Opened 11 years ago

Last modified 9 years ago

#20226 new Bug

Django problematic when Oracle when column/table names are mixed case

Reported by: calcium Owned by: nobody
Component: Database layer (models, ORM) Version: 1.5
Severity: Normal Keywords: Oracle, ORM
Cc: shai@… Triage Stage: Accepted
Has patch: no Needs documentation:
Needs tests: Patch needs improvement:
Easy pickings: no UI/UX: no

Description (last modified by Tim Graham)

In my Oracle DB, some of the tables have column names which are not uppercase only.
column names are "FIRSTNAME", and "CallType".

When running a query against any table with such non-uppercase only columnnames, I get an error like

django.db.utils.DatabaseError: ORA-00904: "SOMETABLENAME"."CALLTYPE": invalid identifier.

I got around my problem by editing the file.

The diff is as follows.

*** ~/Exploded/Django-1.5.1/django/db/models/sql/	2013-03-29 07:07:20.000000000 +1100
--- /usr/local/lib/python2.7/dist-packages/django/db/models/sql/	2013-04-09 12:56:07.293736020 +1000
*************** class SQLCompiler(object):
*** 296,302 ****
--- 296,305 ----
+                 m = map(str.isupper, str(field.column))
                  r = '%s.%s' % (qn(alias), qn2(field.column))
+                 if True in m:  # if there is an uppercase, leave it.
+                     r = '%s."%s"' % (qn(alias), field.column)
                  if with_aliases:

ie. I check if there is an uppercase in the column name, and if so,
I quote the column name, leaving the case as it is ie. mixed.
ie. the column names seem to come in as all lower case and then it
gets converted to uppercase.
I'm not sure what to do if the column names are really all lower case.

This was just a quick and dirty fix for my use.
I think maybe a more solid fix might be required but just raising it here in case anybody just wanted a quick fix.

A similar problem arises for mixed case table names.
I didnt do a fix for that, yet.

Change History (6)

comment:2 by calcium, 11 years ago

For the mixed case table name problem, I get this error when doing a $python inspectdb.

DatabaseError: ORA-00942: table or view does not exist

I have traced it down to this line in

Line 74 for i, row in enumerate(connection.introspection.get_table_description(cursor, table_name)):

And this is where I get stuck. I cannot proceed any further, for now.

Hope this helps somewhat.

comment:3 by Anssi Kääriäinen, 11 years ago

The right place for fix seems to be in django/db/backends/oracle/ The fix is to not upper-case already quoted names. That is, if your table_name is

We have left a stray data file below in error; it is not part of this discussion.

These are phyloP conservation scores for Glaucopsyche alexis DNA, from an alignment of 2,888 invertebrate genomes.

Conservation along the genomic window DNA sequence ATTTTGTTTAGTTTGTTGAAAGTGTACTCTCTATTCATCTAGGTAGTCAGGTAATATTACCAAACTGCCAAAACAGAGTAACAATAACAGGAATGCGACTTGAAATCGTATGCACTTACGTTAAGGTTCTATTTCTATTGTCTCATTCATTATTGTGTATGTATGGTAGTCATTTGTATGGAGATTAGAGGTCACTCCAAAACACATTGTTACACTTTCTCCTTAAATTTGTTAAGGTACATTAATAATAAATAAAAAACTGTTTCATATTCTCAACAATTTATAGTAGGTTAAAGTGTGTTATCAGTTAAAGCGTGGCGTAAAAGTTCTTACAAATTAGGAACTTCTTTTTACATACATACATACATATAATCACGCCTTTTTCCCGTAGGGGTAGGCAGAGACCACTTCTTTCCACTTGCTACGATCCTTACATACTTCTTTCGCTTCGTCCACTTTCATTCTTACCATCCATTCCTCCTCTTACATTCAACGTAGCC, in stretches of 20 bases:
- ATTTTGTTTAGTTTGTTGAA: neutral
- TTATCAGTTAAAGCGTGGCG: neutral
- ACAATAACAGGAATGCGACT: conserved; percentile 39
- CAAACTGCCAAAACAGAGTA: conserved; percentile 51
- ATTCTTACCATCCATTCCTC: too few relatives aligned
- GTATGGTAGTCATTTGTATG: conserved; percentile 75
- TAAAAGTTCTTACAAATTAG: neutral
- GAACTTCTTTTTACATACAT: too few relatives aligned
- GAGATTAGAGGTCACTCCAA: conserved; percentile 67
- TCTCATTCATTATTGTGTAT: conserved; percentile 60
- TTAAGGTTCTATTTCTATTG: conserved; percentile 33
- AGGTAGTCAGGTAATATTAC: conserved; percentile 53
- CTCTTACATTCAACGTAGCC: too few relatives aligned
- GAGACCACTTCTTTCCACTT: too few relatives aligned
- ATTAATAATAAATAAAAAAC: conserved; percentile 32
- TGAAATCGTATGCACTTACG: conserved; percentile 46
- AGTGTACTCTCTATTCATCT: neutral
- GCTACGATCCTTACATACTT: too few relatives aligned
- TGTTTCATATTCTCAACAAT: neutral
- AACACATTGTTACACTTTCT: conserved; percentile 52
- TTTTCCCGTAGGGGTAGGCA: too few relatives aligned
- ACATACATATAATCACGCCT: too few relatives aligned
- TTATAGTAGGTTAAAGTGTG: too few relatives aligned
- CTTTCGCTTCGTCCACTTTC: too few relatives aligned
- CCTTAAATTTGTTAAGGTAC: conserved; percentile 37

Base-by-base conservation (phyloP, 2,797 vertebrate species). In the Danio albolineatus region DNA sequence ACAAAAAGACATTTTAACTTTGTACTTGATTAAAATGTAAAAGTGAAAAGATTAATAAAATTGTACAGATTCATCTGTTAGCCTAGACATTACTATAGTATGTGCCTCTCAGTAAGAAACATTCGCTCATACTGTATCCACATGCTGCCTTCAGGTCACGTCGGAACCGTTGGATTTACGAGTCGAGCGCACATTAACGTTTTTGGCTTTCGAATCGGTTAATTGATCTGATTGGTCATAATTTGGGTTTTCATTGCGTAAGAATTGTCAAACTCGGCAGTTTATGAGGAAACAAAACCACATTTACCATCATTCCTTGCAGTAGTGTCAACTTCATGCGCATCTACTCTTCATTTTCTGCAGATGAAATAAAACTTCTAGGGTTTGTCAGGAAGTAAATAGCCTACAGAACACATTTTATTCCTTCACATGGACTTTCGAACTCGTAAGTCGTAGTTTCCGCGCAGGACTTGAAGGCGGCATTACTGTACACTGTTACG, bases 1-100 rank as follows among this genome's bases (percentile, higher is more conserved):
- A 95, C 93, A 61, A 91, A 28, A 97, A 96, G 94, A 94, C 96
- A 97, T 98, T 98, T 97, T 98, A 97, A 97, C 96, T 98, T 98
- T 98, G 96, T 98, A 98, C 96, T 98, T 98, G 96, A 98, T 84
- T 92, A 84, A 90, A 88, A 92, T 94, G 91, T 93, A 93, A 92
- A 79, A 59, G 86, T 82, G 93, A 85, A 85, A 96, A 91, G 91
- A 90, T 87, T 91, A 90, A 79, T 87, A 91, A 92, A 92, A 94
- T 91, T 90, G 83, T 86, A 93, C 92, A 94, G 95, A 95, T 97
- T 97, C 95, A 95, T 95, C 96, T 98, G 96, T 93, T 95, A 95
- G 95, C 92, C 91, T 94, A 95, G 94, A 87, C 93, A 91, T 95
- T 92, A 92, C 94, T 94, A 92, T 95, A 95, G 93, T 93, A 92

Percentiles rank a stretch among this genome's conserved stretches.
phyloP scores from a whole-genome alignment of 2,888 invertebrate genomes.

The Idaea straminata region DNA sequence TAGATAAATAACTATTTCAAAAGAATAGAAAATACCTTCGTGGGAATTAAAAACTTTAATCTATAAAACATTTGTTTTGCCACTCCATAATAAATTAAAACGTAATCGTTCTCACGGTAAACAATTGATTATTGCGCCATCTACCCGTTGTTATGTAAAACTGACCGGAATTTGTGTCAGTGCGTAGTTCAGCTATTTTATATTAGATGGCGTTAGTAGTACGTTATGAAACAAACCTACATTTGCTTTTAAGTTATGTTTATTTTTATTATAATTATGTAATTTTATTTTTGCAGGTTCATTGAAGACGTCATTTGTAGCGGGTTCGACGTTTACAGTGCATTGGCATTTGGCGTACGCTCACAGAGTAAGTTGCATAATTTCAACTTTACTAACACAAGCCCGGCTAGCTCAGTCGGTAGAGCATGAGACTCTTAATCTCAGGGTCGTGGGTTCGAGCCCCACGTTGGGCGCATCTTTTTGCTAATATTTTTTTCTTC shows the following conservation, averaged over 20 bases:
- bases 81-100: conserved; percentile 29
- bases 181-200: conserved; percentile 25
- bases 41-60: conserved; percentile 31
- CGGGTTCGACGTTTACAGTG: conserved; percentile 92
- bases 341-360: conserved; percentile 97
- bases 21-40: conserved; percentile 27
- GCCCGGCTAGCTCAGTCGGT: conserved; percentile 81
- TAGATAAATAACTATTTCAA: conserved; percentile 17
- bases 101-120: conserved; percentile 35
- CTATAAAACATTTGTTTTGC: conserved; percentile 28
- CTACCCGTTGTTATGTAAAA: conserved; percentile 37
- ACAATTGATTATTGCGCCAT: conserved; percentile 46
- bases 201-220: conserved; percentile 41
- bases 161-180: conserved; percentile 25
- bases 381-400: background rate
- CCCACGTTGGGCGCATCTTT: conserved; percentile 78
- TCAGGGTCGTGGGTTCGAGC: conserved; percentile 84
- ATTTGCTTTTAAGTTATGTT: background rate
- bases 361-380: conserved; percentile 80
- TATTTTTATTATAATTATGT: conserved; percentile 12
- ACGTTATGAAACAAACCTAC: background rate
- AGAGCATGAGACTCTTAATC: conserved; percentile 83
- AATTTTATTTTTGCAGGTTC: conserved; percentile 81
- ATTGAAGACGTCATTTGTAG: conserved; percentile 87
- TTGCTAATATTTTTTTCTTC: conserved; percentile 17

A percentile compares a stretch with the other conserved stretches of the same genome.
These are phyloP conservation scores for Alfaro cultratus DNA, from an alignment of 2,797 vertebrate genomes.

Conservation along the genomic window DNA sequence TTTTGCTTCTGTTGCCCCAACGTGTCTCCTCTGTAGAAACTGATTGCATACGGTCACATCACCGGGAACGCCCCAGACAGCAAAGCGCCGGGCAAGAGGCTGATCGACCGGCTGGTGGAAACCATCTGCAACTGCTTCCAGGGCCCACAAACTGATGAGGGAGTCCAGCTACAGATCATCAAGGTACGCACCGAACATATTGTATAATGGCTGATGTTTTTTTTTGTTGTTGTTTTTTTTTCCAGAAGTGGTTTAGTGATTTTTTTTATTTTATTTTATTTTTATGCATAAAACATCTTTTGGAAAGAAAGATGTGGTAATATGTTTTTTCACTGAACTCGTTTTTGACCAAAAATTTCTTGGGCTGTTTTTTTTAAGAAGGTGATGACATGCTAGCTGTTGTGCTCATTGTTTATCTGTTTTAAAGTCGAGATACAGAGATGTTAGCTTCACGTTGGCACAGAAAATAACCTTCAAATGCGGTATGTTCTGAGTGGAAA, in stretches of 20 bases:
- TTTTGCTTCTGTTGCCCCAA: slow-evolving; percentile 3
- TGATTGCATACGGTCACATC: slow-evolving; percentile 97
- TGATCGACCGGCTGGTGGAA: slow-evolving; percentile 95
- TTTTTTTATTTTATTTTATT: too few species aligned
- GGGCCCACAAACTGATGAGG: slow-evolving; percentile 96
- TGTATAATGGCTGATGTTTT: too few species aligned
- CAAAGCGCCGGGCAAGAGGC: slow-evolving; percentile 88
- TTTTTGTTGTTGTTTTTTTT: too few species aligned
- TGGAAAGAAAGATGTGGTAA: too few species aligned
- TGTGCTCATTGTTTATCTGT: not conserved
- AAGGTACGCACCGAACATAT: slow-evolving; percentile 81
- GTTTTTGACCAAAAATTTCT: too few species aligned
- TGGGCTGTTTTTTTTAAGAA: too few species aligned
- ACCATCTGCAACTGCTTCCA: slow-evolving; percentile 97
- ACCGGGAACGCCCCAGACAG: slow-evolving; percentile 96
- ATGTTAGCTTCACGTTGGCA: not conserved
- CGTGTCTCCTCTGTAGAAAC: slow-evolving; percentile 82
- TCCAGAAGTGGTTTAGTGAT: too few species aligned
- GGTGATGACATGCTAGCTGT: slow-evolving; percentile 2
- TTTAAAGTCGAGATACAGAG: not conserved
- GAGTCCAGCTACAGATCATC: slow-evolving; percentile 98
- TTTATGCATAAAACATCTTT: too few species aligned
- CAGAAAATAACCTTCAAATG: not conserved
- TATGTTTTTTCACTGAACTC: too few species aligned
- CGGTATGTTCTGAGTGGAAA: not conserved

db_table = '"alReady_Quoted"'

then no upper casing should happen. However, if it is

    db_table = 'nOt_Quoted'

then automatic uppercasing should happen.

So, the fix is to remove the upper() call in the method's last line.

comment:4 by Anssi Kääriäinen, 11 years ago

Triage Stage: UnreviewedAccepted

Marking as accepted. Some solution for using mixed case table names would be good.

comment:5 by Shai Berger, 11 years ago

I don't see how it can be fixed without breaking backwards compatibility. If we do as Anssi suggested and remove the upper() call in the last line (even if we introduce the required fix for truncated names -- an extra upper() call), anybody who currently has db_table = '"alReady_Quoted"' will find her code suddenly stopped working.

Granted, these users have an easy fix (upcase the table name in their source).

FWIW, the function will then have to look like this:

    def quote_name(self, name):
        # SQL92 requires delimited (quoted) names to be case-sensitive.  When
        # not quoted, Oracle has case-insensitive behavior for identifiers, but
        # always defaults to uppercase.
        # We simplify things by making Oracle identifiers always uppercase.
        if not name.startswith('"') and not name.endswith('"'):
            name = '"%s"' % util.truncate_name(name.upper(),
            name = name.upper()                                                # <-- upper() added here; See explanation below
        # Oracle puts the query text into a (query % args) construct, so % signs
        # in names need to be escaped. The '%%' will be collapsed back to '%' at
        # that stage so we aren't really making the name longer here.
        name = name.replace('%','%%')
        return name                                                            # <-- upper() removed here

The reason for the weird pattern of calling upper() is still backwards compatibility; we need to have the hash characters for truncated names in upper-case, and we need to calculate the hash itself over upper-cased names or else a different hash is computed.

comment:6 by Shai Berger, 11 years ago

Cc: shai@… added
Easy pickings: unset

comment:7 by Tim Graham, 9 years ago

Description: modified (diff)
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